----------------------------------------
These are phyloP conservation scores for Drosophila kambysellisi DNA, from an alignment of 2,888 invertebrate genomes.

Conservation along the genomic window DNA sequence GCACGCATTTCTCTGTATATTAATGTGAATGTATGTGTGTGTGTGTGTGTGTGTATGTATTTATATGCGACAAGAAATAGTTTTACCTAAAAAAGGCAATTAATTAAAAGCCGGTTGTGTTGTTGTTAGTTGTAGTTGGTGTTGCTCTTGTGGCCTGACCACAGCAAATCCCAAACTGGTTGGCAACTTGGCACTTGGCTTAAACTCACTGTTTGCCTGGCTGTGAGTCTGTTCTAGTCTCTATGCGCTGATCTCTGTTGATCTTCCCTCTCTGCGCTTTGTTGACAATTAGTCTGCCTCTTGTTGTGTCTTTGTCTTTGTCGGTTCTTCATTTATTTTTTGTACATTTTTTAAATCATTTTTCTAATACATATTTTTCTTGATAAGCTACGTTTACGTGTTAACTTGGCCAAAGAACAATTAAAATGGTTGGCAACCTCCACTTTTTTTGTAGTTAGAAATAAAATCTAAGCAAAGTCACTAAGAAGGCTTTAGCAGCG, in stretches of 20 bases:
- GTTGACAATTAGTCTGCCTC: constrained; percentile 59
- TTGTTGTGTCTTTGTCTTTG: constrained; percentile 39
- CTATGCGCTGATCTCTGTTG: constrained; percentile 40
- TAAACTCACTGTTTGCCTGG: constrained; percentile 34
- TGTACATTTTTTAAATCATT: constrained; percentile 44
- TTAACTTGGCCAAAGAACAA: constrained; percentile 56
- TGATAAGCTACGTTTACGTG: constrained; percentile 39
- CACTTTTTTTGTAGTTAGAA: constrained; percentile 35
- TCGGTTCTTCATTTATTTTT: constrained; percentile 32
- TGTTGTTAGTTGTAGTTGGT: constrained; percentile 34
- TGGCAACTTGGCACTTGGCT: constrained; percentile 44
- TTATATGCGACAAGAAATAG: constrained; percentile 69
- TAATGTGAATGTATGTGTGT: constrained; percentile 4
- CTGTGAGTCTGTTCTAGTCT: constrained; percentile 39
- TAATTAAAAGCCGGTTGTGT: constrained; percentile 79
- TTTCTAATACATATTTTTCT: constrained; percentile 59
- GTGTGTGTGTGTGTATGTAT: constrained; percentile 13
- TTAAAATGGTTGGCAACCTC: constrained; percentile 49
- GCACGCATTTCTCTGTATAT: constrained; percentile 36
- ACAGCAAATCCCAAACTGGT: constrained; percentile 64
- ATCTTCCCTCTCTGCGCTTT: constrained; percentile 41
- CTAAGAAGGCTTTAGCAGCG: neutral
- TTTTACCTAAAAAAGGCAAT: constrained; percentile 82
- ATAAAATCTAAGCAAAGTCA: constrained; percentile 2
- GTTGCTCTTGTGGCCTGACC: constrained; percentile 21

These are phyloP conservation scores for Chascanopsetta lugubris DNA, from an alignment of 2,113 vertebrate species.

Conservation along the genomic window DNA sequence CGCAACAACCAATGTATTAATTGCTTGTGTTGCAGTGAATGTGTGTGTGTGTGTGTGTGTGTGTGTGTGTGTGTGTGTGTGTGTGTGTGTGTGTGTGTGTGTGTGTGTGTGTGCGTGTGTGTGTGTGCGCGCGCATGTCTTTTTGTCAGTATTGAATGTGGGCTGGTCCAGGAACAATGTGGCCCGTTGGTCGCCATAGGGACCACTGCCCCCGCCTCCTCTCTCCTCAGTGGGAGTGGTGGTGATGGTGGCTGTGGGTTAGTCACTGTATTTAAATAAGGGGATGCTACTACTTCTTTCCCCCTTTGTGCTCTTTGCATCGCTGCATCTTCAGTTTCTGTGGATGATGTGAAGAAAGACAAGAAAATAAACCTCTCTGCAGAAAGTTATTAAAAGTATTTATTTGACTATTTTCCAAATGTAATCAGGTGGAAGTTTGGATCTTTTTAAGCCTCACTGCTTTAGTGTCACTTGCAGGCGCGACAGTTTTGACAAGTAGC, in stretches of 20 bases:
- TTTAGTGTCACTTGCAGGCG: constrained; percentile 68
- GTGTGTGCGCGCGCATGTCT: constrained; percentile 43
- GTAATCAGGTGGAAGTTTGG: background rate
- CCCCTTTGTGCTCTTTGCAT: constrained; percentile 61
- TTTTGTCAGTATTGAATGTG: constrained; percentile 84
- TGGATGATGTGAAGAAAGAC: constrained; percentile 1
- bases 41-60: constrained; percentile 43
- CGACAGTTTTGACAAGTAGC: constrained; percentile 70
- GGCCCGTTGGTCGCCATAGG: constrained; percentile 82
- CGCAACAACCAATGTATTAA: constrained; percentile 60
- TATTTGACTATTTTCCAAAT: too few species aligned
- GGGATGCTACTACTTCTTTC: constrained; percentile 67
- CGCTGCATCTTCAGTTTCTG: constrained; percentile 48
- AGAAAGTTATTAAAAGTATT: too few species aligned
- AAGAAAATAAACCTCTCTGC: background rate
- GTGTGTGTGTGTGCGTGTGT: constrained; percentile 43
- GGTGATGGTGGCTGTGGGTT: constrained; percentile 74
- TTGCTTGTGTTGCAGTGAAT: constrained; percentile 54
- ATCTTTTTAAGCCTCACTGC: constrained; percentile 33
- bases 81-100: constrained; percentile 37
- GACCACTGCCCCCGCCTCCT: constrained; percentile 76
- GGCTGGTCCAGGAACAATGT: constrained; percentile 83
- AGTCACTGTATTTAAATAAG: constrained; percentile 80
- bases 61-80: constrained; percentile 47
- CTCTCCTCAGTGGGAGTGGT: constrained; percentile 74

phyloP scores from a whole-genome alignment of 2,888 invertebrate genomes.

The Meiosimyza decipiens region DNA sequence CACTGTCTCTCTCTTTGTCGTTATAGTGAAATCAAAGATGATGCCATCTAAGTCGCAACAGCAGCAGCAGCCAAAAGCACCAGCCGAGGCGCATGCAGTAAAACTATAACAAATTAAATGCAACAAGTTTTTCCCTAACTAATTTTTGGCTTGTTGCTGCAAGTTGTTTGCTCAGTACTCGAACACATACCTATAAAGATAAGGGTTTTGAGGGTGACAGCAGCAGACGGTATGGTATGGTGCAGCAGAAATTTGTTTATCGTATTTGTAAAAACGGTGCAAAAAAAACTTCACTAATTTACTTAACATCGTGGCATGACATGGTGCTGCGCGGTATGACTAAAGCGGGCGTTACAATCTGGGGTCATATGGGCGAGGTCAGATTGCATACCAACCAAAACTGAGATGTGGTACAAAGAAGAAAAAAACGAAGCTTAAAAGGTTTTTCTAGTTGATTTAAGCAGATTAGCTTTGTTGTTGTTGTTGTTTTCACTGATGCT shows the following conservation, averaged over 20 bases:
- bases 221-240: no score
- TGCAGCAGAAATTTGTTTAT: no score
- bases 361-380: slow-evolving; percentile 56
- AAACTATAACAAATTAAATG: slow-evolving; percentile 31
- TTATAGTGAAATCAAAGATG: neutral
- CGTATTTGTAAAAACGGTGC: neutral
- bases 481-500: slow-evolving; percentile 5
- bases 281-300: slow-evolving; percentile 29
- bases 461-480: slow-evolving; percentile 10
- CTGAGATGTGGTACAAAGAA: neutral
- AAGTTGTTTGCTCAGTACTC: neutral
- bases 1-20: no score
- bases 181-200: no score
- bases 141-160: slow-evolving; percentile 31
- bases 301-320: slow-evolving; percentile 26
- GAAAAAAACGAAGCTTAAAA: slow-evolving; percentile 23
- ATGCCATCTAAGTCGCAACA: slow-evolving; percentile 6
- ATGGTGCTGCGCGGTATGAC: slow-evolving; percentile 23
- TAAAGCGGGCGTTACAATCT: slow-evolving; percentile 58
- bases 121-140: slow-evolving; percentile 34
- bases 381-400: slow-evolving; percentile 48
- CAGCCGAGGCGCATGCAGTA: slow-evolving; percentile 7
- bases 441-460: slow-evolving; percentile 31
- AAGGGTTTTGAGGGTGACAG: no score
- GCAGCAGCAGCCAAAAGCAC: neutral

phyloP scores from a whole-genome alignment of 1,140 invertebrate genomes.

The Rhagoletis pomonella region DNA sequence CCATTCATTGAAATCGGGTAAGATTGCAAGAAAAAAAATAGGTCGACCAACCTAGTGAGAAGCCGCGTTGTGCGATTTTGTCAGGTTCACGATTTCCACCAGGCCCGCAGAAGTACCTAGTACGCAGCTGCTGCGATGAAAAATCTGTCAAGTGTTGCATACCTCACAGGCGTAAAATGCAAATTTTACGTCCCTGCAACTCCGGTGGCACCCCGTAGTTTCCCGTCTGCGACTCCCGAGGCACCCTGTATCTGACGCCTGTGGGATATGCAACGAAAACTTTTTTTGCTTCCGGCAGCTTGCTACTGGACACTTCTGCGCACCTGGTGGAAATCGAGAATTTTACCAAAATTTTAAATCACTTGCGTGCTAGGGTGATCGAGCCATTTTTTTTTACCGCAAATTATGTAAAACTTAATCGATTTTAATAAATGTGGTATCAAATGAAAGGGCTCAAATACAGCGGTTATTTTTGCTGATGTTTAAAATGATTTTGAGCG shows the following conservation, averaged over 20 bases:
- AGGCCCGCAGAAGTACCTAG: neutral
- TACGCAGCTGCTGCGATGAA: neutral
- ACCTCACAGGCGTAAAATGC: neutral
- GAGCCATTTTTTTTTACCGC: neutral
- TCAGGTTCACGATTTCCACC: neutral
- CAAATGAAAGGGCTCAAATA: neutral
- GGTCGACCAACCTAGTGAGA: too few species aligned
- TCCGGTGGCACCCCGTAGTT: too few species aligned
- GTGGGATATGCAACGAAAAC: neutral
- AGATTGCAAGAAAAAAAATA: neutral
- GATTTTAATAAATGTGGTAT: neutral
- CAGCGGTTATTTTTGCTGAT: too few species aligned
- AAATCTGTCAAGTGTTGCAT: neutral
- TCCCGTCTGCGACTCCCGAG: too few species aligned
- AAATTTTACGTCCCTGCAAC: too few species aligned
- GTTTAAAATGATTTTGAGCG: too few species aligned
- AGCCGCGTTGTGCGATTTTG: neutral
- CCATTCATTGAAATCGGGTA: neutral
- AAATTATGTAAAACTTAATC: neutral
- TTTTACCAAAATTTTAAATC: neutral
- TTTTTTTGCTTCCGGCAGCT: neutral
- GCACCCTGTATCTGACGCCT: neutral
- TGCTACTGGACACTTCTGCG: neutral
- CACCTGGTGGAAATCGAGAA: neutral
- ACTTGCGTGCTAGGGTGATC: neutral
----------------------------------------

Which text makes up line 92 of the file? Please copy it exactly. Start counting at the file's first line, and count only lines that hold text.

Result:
- GTGGGATATGCAACGAAAAC: neutral